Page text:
That’s the reason I had to quit. It just doesn’t feel like life is worth that kind of pain and suffering when there are alternative careers available that will fulfill my personal dreams and hey, I get to spend more time with my family who always have nice things to say to me and my back feels great!! 🙂

      Are you considering moving on to something else? You can even stay within the realm of nursing but a different aspect of it. What do you think is a good fit for you? We have nurses that are becoming entrepreneurs all the time and they are really doing amazing things for themselves. Take the control back in your hands!

  • Kim

    Wow am glad to find this blog!

  • Kim

    I’ve been a nurse for 10 years and am ready for a change. Most people can’t understand why anyone would every want “quit” nursing. I like to tell people,”Just because I’m good at it doesn’t mean I should keep doing it!” Now to find a passion and make a NEW career!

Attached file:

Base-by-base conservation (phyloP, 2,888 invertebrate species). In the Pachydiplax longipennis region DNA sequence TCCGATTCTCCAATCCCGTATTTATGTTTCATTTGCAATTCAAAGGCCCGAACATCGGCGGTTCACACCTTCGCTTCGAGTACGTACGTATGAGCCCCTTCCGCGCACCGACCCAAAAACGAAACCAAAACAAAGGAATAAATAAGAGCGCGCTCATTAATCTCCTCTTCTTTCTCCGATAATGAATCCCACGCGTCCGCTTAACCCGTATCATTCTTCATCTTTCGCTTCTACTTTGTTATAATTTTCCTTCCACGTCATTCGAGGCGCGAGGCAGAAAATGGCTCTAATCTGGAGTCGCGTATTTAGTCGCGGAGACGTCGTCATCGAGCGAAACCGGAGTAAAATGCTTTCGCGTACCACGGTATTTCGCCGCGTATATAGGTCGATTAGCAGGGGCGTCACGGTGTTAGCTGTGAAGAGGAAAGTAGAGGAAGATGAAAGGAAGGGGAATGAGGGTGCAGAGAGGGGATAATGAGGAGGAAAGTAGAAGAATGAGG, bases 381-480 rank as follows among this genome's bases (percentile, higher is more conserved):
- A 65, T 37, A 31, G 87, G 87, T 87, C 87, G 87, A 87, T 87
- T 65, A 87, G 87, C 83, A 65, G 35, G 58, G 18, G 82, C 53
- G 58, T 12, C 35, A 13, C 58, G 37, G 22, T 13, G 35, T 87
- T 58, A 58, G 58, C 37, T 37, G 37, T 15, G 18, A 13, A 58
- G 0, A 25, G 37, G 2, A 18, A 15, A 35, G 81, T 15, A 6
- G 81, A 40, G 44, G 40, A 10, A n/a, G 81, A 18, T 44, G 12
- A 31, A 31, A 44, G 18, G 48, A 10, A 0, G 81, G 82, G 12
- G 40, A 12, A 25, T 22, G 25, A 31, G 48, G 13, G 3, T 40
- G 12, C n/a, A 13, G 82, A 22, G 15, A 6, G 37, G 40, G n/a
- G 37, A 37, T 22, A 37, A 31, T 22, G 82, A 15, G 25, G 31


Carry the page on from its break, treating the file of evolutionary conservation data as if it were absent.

• RNNY

      Now that the recession is over, do it! Many people are in nursing because of job security ( nobody wants to do it). I have been a nurse 37 years and am burnt out. Nine years until retirement. Hospital conditions make me very sad. Only care about money. Do not care about nurses, doctors, or patients either. Just had a hospital board member as a patient in the ED who had to share a small space with another patient. I had at least 12 other patients so I could not help him as much as I would have liked. Even he was treated badly! I have given up on our health care system!

      • Mambo Jambo